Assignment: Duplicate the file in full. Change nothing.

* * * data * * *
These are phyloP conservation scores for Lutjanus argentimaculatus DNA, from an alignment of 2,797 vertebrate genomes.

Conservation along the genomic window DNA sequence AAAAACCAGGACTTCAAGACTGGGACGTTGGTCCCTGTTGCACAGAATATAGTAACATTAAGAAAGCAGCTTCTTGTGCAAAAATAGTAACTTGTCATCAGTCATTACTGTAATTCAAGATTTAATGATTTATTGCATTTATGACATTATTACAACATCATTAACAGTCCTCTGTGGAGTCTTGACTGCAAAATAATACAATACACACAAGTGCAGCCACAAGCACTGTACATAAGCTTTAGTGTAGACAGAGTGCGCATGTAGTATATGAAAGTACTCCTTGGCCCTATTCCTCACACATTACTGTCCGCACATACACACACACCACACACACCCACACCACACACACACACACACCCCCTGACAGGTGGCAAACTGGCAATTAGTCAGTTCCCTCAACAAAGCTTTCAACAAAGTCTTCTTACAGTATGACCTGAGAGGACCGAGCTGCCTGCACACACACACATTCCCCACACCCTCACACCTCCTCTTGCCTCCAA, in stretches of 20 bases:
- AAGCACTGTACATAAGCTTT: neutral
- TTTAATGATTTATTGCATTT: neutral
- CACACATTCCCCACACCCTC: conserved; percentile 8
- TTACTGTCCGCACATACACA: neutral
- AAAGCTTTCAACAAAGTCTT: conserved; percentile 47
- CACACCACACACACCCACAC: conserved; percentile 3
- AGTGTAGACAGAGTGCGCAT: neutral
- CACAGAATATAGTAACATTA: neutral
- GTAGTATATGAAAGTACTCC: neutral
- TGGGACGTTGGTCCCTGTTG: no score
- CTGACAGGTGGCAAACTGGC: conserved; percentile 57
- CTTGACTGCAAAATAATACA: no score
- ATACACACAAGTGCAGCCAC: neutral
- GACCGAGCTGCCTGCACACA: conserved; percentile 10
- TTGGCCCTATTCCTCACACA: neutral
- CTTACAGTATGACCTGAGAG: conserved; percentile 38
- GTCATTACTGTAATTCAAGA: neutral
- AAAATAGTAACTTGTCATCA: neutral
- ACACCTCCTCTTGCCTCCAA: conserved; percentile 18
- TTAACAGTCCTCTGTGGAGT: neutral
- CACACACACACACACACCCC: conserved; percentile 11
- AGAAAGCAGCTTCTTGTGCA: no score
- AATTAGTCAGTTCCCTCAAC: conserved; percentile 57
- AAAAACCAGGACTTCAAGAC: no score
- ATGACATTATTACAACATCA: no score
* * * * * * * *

These are phyloP conservation scores for Lutjanus argentimaculatus DNA, from an alignment of 2,797 vertebrate genomes.

Conservation along the genomic window DNA sequence AAAAACCAGGACTTCAAGACTGGGACGTTGGTCCCTGTTGCACAGAATATAGTAACATTAAGAAAGCAGCTTCTTGTGCAAAAATAGTAACTTGTCATCAGTCATTACTGTAATTCAAGATTTAATGATTTATTGCATTTATGACATTATTACAACATCATTAACAGTCCTCTGTGGAGTCTTGACTGCAAAATAATACAATACACACAAGTGCAGCCACAAGCACTGTACATAAGCTTTAGTGTAGACAGAGTGCGCATGTAGTATATGAAAGTACTCCTTGGCCCTATTCCTCACACATTACTGTCCGCACATACACACACACCACACACACCCACACCACACACACACACACACCCCCTGACAGGTGGCAAACTGGCAATTAGTCAGTTCCCTCAACAAAGCTTTCAACAAAGTCTTCTTACAGTATGACCTGAGAGGACCGAGCTGCCTGCACACACACACATTCCCCACACCCTCACACCTCCTCTTGCCTCCAA, in stretches of 20 bases:
- AAGCACTGTACATAAGCTTT: neutral
- TTTAATGATTTATTGCATTT: neutral
- CACACATTCCCCACACCCTC: conserved; percentile 8
- TTACTGTCCGCACATACACA: neutral
- AAAGCTTTCAACAAAGTCTT: conserved; percentile 47
- CACACCACACACACCCACAC: conserved; percentile 3
- AGTGTAGACAGAGTGCGCAT: neutral
- CACAGAATATAGTAACATTA: neutral
- GTAGTATATGAAAGTACTCC: neutral
- TGGGACGTTGGTCCCTGTTG: no score
- CTGACAGGTGGCAAACTGGC: conserved; percentile 57
- CTTGACTGCAAAATAATACA: no score
- ATACACACAAGTGCAGCCAC: neutral
- GACCGAGCTGCCTGCACACA: conserved; percentile 10
- TTGGCCCTATTCCTCACACA: neutral
- CTTACAGTATGACCTGAGAG: conserved; percentile 38
- GTCATTACTGTAATTCAAGA: neutral
- AAAATAGTAACTTGTCATCA: neutral
- ACACCTCCTCTTGCCTCCAA: conserved; percentile 18
- TTAACAGTCCTCTGTGGAGT: neutral
- CACACACACACACACACCCC: conserved; percentile 11
- AGAAAGCAGCTTCTTGTGCA: no score
- AATTAGTCAGTTCCCTCAAC: conserved; percentile 57
- AAAAACCAGGACTTCAAGAC: no score
- ATGACATTATTACAACATCA: no score